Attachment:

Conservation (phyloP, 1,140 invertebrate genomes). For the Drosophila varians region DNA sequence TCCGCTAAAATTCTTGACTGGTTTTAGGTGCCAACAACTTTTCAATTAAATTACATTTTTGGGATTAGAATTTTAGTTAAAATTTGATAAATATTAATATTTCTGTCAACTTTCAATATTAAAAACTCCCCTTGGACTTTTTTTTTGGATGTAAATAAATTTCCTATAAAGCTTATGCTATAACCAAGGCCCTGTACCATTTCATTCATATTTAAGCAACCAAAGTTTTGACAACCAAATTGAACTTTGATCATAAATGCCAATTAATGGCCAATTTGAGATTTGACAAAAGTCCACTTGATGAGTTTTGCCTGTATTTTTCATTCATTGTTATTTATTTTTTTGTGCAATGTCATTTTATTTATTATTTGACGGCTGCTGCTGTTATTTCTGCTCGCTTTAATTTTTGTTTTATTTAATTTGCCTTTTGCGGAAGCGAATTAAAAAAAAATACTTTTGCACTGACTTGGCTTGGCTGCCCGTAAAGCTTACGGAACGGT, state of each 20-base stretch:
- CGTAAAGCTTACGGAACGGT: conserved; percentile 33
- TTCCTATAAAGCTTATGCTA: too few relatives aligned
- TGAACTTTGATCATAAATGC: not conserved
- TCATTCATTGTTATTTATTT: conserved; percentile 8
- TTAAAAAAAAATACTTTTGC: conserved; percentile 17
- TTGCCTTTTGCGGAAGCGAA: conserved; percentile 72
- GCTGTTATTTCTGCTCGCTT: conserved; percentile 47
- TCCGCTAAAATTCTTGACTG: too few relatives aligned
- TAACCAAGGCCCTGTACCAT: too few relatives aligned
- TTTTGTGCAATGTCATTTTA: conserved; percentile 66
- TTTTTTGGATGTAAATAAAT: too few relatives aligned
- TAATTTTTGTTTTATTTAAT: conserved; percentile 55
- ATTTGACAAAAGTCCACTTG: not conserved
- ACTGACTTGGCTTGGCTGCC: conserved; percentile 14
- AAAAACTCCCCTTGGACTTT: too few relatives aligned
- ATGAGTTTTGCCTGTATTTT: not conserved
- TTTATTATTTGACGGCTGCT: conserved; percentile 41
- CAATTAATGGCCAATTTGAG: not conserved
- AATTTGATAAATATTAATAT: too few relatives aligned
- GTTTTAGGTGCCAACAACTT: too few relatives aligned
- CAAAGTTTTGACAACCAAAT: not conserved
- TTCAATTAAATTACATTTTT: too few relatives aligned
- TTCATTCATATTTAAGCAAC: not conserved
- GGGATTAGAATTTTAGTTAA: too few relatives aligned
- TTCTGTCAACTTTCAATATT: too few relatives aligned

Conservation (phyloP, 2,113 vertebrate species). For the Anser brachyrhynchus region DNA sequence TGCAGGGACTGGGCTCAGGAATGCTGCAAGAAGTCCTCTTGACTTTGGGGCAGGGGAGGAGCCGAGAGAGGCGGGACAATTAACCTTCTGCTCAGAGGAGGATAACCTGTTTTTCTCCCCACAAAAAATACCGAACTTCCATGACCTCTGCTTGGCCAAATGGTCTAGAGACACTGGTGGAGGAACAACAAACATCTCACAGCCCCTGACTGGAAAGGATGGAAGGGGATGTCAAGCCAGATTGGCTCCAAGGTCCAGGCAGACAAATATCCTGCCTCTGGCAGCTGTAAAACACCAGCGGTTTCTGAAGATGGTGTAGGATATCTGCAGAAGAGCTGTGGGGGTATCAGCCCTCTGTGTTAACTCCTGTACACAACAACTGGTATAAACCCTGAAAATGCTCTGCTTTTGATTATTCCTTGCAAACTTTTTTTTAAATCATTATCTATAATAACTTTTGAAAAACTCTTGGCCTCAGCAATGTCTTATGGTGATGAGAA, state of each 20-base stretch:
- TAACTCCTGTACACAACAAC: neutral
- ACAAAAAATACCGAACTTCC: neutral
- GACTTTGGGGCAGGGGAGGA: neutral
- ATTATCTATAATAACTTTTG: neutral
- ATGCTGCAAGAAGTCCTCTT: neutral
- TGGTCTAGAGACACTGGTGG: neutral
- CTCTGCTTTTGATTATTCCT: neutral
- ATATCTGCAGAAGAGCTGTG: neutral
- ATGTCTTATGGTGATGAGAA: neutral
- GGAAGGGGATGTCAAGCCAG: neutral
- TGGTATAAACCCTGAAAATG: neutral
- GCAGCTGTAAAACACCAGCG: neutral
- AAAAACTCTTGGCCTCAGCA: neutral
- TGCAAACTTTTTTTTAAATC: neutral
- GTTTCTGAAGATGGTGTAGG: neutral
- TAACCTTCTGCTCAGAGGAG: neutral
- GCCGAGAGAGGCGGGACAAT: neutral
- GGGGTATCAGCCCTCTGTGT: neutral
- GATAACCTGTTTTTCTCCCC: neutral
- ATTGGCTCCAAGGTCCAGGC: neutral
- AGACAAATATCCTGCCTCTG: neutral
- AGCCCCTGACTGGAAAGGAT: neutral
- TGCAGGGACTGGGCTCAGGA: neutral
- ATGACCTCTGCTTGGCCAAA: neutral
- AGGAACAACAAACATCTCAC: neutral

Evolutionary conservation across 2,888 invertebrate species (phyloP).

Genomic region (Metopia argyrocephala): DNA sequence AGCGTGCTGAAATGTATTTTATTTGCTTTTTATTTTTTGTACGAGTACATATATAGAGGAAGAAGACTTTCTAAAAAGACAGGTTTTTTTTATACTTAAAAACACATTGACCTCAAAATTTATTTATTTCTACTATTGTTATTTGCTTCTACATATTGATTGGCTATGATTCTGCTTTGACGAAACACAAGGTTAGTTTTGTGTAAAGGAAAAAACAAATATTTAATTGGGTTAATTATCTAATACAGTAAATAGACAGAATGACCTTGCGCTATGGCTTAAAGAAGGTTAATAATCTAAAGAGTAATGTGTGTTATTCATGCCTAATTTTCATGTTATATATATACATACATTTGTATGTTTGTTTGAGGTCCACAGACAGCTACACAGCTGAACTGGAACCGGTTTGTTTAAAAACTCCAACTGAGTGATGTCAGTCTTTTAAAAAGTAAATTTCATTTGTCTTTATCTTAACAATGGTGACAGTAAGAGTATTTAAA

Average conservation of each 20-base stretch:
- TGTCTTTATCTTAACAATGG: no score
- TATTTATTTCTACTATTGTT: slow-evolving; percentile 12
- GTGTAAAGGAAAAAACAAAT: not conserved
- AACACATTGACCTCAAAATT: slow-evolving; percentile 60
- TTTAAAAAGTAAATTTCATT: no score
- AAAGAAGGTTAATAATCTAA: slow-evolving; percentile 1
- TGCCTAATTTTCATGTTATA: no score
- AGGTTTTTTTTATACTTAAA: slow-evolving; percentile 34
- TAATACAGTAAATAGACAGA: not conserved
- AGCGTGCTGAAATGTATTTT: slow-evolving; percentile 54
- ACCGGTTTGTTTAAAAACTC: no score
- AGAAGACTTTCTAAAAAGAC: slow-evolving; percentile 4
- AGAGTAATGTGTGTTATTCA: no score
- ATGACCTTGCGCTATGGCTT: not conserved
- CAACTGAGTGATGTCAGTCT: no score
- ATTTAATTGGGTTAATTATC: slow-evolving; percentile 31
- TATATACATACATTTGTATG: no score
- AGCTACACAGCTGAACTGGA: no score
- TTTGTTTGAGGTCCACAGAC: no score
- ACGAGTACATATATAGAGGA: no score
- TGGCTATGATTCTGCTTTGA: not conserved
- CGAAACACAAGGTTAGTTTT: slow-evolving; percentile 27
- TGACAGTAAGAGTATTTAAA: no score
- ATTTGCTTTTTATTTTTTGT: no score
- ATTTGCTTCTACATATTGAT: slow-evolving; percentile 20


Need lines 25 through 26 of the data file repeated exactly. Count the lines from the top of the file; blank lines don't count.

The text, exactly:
- GGGATTAGAATTTTAGTTAA: too few relatives aligned
- TTCTGTCAACTTTCAATATT: too few relatives aligned